The iconic poles emerging from an Ocean County tidal marsh that once sent messages to deep sea ships and broadcast a government radio station will soon disappear.
A plan funded by the federal Disaster Relief Appropriations Act of 2013 calls for the removal of 340 wooden poles from Good Luck Point at the foot of the Toms River in the Bayville section of Berkeley Township. The site also fronts on the Barnegat Bay and has been featured prominently in countless sunset photographs taken from across the waterway in Seaside Park.
Crews will also remove the associated cables, wires, metal towers, and concrete blocks. The work is expected to begin later this month.
“The goal of this action is to enhance coastal marsh habitats by increasing marsh resiliency from impacts of large storm events and other ecosystem stressors,” according to a U.S. Fish & Wildlife Service release.
Berkeley Township, which owns the long vacant building on the site once occupied by AT&T, is seeking grant money to facilitate its demolition. Officials hope to turn the site into an observation area.
The poles are a component of inactive shortwave antenna fields associated with AT&T’s ship-to-shore shortwave communications system, which was in operation at the site from the early 1930s until 1999, according to the release.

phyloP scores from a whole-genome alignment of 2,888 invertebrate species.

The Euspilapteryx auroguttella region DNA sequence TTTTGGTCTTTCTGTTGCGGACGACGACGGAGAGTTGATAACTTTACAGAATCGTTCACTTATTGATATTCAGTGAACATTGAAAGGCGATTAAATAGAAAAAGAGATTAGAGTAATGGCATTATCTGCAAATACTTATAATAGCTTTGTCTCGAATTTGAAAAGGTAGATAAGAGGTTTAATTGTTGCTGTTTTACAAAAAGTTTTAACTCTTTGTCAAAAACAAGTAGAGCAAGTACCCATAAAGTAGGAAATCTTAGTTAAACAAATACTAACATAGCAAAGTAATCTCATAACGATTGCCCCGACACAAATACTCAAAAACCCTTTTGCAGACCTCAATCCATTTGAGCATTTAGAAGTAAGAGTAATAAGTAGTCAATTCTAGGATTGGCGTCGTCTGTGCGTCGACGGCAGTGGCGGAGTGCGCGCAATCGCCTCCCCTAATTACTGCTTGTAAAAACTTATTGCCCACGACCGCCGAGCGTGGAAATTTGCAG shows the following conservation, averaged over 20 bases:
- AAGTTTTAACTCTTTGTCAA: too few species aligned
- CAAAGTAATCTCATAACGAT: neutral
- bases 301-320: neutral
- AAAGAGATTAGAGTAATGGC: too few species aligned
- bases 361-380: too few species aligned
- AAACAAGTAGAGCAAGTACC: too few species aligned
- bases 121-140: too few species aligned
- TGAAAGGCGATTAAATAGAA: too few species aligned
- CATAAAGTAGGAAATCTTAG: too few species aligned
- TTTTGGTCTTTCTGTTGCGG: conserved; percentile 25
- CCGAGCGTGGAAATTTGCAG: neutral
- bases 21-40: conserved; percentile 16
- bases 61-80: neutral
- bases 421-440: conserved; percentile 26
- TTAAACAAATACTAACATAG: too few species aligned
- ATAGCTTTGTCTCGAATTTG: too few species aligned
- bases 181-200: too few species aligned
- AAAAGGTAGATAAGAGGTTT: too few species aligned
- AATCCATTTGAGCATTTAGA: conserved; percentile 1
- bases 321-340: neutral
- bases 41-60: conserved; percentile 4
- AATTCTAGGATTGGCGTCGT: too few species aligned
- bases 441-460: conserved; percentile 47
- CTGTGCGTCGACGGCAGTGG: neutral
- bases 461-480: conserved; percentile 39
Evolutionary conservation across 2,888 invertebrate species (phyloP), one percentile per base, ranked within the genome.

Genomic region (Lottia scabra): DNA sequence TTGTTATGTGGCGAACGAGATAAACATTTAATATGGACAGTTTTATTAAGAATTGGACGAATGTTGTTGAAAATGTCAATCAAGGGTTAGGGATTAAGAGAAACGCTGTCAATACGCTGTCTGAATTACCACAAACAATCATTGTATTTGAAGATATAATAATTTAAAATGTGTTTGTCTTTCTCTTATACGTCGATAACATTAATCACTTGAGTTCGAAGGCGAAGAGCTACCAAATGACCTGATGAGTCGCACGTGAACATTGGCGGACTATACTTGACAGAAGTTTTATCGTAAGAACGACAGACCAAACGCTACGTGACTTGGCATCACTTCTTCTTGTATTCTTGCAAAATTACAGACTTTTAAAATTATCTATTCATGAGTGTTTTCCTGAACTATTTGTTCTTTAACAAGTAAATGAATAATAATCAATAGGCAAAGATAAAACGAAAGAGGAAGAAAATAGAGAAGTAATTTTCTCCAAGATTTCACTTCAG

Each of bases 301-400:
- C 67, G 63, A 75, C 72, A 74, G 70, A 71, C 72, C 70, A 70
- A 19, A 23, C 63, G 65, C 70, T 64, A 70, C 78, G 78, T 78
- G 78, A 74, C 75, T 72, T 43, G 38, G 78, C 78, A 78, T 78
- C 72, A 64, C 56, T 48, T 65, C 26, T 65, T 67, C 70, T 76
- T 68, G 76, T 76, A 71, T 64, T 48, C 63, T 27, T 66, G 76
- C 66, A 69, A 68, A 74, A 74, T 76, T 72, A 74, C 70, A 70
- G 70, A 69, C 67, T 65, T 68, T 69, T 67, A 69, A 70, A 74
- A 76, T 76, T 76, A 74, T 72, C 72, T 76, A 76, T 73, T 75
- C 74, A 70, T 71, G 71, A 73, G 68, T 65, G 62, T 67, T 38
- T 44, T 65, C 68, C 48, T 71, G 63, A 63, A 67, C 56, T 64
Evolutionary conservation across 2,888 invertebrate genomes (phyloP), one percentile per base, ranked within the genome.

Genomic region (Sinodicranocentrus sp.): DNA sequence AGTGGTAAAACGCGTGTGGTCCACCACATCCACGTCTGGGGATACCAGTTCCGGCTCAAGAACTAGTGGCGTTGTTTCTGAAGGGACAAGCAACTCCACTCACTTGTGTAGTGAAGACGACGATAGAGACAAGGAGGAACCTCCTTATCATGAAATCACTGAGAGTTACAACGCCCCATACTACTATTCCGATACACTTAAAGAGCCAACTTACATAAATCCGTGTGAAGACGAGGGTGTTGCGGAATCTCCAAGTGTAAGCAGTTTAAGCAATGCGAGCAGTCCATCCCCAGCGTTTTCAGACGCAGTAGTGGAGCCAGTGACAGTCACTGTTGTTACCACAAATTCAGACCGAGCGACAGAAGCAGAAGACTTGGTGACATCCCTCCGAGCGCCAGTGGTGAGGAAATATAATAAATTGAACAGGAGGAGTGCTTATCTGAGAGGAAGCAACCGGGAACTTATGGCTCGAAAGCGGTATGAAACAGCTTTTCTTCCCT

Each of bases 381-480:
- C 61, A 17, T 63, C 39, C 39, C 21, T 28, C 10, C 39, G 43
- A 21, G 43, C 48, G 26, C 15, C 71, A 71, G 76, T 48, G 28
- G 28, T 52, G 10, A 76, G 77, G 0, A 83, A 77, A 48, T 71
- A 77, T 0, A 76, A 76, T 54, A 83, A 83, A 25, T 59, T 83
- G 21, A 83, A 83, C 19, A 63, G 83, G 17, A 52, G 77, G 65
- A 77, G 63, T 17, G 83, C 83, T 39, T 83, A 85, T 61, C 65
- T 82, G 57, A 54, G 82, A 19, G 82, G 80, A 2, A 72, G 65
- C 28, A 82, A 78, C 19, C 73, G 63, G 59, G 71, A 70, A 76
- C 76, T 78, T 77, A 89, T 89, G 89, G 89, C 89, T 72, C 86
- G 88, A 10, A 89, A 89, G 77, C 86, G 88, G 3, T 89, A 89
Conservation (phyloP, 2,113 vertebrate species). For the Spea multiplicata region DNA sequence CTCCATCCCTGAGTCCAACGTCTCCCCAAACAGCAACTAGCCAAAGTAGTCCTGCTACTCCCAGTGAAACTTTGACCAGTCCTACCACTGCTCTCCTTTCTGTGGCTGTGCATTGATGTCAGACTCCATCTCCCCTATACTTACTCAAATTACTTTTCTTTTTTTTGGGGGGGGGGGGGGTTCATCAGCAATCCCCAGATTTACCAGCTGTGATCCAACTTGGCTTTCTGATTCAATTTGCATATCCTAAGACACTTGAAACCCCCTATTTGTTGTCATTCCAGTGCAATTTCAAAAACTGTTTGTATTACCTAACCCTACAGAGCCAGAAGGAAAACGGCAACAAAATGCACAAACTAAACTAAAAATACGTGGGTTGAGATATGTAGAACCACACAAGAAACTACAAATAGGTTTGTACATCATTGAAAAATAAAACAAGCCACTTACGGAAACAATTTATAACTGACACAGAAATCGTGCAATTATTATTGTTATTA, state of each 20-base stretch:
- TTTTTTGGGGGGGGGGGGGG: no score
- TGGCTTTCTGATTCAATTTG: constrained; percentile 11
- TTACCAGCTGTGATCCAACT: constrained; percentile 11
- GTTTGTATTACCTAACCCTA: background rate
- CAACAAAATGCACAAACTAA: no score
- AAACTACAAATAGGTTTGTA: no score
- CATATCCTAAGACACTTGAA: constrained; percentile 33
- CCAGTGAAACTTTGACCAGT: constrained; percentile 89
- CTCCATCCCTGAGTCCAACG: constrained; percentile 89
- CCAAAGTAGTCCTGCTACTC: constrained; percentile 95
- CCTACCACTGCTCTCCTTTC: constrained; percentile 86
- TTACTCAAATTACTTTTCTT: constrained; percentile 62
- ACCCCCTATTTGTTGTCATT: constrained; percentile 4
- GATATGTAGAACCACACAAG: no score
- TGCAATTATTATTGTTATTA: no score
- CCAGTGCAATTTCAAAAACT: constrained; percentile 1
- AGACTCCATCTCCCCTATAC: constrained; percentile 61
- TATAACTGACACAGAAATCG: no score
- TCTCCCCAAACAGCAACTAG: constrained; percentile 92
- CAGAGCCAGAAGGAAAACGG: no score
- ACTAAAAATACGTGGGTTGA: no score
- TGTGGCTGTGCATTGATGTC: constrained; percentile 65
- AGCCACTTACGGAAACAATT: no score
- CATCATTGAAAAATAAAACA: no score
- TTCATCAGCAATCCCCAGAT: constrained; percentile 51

The area also includes a shortwave transmitter building. Under the call sign “WOO,” the station helped broadcast Voice of America around the globe after 1944.
The Trust for Public Land bought 365 acres of land within area in 1999, followed by another purchase of 211 acres for inclusion within the Edwin B. Forsythe National Wildlife Refuge.
Good Luck Point is a bird migration and wintering spot along the Atlantic Flyway, according to The Trust for Public Land.
The removal of more than 100 wooden poles and ancillary components from a companion site, containing a shortwave receiving station and antenna field, in Manahawkin has been postponed.
At that site, shortwave communications from ships at sea were linked to America’s telephone network from the 1930s until 1999.